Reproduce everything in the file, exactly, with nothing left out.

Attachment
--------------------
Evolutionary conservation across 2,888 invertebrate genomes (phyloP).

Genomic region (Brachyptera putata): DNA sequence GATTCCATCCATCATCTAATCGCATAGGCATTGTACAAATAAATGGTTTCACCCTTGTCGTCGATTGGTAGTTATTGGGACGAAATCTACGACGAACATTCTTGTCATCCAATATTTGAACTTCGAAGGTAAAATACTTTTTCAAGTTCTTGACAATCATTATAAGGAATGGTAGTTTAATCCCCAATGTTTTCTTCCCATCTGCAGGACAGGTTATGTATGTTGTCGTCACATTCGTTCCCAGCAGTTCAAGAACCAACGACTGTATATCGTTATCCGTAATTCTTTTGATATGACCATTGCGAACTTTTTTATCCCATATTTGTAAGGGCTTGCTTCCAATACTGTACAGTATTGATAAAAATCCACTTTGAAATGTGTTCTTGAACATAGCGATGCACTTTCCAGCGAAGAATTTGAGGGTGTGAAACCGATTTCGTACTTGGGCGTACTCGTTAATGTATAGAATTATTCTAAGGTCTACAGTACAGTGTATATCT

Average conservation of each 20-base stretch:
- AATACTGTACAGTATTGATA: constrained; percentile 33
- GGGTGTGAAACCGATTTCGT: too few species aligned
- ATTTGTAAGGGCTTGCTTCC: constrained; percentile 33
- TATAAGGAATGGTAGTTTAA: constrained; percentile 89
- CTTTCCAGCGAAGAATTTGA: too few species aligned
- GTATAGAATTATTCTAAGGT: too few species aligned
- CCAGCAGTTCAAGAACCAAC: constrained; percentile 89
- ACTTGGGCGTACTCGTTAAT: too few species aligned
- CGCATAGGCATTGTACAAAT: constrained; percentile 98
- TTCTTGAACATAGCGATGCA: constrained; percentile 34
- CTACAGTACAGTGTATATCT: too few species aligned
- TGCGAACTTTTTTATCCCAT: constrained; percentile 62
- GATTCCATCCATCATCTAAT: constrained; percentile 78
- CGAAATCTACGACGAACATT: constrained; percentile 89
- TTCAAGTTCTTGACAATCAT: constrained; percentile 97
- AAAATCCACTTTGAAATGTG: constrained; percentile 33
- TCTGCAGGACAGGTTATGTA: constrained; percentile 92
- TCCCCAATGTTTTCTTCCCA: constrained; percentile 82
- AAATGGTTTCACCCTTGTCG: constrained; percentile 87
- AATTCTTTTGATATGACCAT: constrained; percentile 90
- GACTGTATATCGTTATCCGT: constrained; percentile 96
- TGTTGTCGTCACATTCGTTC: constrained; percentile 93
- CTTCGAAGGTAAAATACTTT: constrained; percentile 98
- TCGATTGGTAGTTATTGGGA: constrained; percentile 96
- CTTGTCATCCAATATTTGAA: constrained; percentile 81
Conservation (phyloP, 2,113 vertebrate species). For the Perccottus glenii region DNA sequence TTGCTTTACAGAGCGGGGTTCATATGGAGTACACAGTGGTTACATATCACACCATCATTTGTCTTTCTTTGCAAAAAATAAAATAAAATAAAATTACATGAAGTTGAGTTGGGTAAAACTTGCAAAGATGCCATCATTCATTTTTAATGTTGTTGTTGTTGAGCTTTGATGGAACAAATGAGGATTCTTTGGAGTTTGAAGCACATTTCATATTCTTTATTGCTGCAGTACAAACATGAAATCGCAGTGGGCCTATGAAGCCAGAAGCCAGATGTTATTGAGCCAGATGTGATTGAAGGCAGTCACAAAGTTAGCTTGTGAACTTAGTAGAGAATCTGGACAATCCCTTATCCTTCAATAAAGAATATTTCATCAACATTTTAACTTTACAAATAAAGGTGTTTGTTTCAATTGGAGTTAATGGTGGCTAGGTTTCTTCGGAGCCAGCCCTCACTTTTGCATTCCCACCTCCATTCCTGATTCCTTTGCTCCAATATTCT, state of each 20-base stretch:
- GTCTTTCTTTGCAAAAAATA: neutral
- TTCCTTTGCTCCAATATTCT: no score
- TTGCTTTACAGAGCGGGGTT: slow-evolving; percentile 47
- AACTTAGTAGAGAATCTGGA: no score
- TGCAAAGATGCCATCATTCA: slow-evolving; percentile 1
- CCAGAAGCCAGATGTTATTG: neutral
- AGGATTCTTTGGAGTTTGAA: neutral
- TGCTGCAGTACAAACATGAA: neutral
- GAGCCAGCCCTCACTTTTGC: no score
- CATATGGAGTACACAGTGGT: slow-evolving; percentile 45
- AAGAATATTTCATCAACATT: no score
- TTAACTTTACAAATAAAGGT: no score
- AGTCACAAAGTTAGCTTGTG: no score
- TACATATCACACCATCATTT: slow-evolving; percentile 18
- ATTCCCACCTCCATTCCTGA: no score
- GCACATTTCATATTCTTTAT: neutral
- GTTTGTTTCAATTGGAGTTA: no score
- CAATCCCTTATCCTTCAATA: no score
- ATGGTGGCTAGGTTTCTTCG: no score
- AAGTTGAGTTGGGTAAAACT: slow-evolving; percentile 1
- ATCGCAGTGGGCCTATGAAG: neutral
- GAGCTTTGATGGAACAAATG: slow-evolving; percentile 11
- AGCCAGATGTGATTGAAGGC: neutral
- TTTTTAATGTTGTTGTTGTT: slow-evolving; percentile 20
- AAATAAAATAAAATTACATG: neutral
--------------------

Evolutionary conservation across 2,888 invertebrate genomes (phyloP).

Genomic region (Brachyptera putata): DNA sequence GATTCCATCCATCATCTAATCGCATAGGCATTGTACAAATAAATGGTTTCACCCTTGTCGTCGATTGGTAGTTATTGGGACGAAATCTACGACGAACATTCTTGTCATCCAATATTTGAACTTCGAAGGTAAAATACTTTTTCAAGTTCTTGACAATCATTATAAGGAATGGTAGTTTAATCCCCAATGTTTTCTTCCCATCTGCAGGACAGGTTATGTATGTTGTCGTCACATTCGTTCCCAGCAGTTCAAGAACCAACGACTGTATATCGTTATCCGTAATTCTTTTGATATGACCATTGCGAACTTTTTTATCCCATATTTGTAAGGGCTTGCTTCCAATACTGTACAGTATTGATAAAAATCCACTTTGAAATGTGTTCTTGAACATAGCGATGCACTTTCCAGCGAAGAATTTGAGGGTGTGAAACCGATTTCGTACTTGGGCGTACTCGTTAATGTATAGAATTATTCTAAGGTCTACAGTACAGTGTATATCT

Average conservation of each 20-base stretch:
- AATACTGTACAGTATTGATA: constrained; percentile 33
- GGGTGTGAAACCGATTTCGT: too few species aligned
- ATTTGTAAGGGCTTGCTTCC: constrained; percentile 33
- TATAAGGAATGGTAGTTTAA: constrained; percentile 89
- CTTTCCAGCGAAGAATTTGA: too few species aligned
- GTATAGAATTATTCTAAGGT: too few species aligned
- CCAGCAGTTCAAGAACCAAC: constrained; percentile 89
- ACTTGGGCGTACTCGTTAAT: too few species aligned
- CGCATAGGCATTGTACAAAT: constrained; percentile 98
- TTCTTGAACATAGCGATGCA: constrained; percentile 34
- CTACAGTACAGTGTATATCT: too few species aligned
- TGCGAACTTTTTTATCCCAT: constrained; percentile 62
- GATTCCATCCATCATCTAAT: constrained; percentile 78
- CGAAATCTACGACGAACATT: constrained; percentile 89
- TTCAAGTTCTTGACAATCAT: constrained; percentile 97
- AAAATCCACTTTGAAATGTG: constrained; percentile 33
- TCTGCAGGACAGGTTATGTA: constrained; percentile 92
- TCCCCAATGTTTTCTTCCCA: constrained; percentile 82
- AAATGGTTTCACCCTTGTCG: constrained; percentile 87
- AATTCTTTTGATATGACCAT: constrained; percentile 90
- GACTGTATATCGTTATCCGT: constrained; percentile 96
- TGTTGTCGTCACATTCGTTC: constrained; percentile 93
- CTTCGAAGGTAAAATACTTT: constrained; percentile 98
- TCGATTGGTAGTTATTGGGA: constrained; percentile 96
- CTTGTCATCCAATATTTGAA: constrained; percentile 81
Conservation (phyloP, 2,113 vertebrate species). For the Perccottus glenii region DNA sequence TTGCTTTACAGAGCGGGGTTCATATGGAGTACACAGTGGTTACATATCACACCATCATTTGTCTTTCTTTGCAAAAAATAAAATAAAATAAAATTACATGAAGTTGAGTTGGGTAAAACTTGCAAAGATGCCATCATTCATTTTTAATGTTGTTGTTGTTGAGCTTTGATGGAACAAATGAGGATTCTTTGGAGTTTGAAGCACATTTCATATTCTTTATTGCTGCAGTACAAACATGAAATCGCAGTGGGCCTATGAAGCCAGAAGCCAGATGTTATTGAGCCAGATGTGATTGAAGGCAGTCACAAAGTTAGCTTGTGAACTTAGTAGAGAATCTGGACAATCCCTTATCCTTCAATAAAGAATATTTCATCAACATTTTAACTTTACAAATAAAGGTGTTTGTTTCAATTGGAGTTAATGGTGGCTAGGTTTCTTCGGAGCCAGCCCTCACTTTTGCATTCCCACCTCCATTCCTGATTCCTTTGCTCCAATATTCT, state of each 20-base stretch:
- GTCTTTCTTTGCAAAAAATA: neutral
- TTCCTTTGCTCCAATATTCT: no score
- TTGCTTTACAGAGCGGGGTT: slow-evolving; percentile 47
- AACTTAGTAGAGAATCTGGA: no score
- TGCAAAGATGCCATCATTCA: slow-evolving; percentile 1
- CCAGAAGCCAGATGTTATTG: neutral
- AGGATTCTTTGGAGTTTGAA: neutral
- TGCTGCAGTACAAACATGAA: neutral
- GAGCCAGCCCTCACTTTTGC: no score
- CATATGGAGTACACAGTGGT: slow-evolving; percentile 45
- AAGAATATTTCATCAACATT: no score
- TTAACTTTACAAATAAAGGT: no score
- AGTCACAAAGTTAGCTTGTG: no score
- TACATATCACACCATCATTT: slow-evolving; percentile 18
- ATTCCCACCTCCATTCCTGA: no score
- GCACATTTCATATTCTTTAT: neutral
- GTTTGTTTCAATTGGAGTTA: no score
- CAATCCCTTATCCTTCAATA: no score
- ATGGTGGCTAGGTTTCTTCG: no score
- AAGTTGAGTTGGGTAAAACT: slow-evolving; percentile 1
- ATCGCAGTGGGCCTATGAAG: neutral
- GAGCTTTGATGGAACAAATG: slow-evolving; percentile 11
- AGCCAGATGTGATTGAAGGC: neutral
- TTTTTAATGTTGTTGTTGTT: slow-evolving; percentile 20
- AAATAAAATAAAATTACATG: neutral